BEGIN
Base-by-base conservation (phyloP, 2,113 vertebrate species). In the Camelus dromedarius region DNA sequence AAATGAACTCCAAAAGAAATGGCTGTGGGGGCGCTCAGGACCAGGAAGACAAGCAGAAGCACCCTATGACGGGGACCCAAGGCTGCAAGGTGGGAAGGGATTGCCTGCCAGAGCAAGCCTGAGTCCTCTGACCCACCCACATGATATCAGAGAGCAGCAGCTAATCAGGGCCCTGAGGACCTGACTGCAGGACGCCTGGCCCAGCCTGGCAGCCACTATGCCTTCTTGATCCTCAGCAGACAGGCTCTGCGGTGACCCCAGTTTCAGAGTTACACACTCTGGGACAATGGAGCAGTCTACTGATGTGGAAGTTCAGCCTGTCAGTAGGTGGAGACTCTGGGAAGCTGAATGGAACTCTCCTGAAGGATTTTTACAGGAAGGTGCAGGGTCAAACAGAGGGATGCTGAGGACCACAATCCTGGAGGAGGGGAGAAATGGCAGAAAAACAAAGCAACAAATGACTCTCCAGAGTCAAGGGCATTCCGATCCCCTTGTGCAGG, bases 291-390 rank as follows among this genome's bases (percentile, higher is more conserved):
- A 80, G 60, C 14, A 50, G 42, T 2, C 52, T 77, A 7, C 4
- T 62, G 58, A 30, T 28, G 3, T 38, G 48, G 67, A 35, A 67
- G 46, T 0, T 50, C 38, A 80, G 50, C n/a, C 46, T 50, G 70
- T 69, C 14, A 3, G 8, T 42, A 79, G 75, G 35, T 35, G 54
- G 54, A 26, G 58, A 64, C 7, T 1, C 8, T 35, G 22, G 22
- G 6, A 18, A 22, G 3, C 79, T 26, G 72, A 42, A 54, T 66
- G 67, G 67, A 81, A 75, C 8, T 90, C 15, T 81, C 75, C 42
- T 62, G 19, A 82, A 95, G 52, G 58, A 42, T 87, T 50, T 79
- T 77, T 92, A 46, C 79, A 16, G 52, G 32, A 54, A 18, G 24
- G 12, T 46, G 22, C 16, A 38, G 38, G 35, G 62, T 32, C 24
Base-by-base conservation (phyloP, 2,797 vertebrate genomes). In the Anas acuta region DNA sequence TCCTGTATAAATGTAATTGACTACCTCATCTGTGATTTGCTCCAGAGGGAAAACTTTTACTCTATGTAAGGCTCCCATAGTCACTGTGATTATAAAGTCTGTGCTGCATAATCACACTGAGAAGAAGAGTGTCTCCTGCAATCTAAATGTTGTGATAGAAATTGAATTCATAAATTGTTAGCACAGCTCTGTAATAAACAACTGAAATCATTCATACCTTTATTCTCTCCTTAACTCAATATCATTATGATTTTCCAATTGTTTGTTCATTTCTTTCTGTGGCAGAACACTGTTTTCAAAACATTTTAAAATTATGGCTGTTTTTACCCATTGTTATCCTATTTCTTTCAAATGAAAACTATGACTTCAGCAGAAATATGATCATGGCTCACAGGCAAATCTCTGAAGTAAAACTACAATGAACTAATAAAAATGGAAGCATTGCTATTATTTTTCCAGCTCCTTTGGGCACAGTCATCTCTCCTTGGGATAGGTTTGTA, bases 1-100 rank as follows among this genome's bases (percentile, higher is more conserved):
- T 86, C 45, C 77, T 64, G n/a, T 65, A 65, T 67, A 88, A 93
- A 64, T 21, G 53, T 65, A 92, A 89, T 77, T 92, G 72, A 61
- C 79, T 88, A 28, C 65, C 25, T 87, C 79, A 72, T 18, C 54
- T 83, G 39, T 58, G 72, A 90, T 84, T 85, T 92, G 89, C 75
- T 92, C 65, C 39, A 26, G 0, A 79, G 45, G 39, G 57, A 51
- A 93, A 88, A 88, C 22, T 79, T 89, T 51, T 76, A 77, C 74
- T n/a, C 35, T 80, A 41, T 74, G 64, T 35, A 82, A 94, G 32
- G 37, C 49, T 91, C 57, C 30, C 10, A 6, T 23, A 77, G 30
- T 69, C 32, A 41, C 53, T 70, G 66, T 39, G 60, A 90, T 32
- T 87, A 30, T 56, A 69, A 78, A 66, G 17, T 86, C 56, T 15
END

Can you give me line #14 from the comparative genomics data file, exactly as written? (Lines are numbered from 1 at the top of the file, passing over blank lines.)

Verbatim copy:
- A 64, T 21, G 53, T 65, A 92, A 89, T 77, T 92, G 72, A 61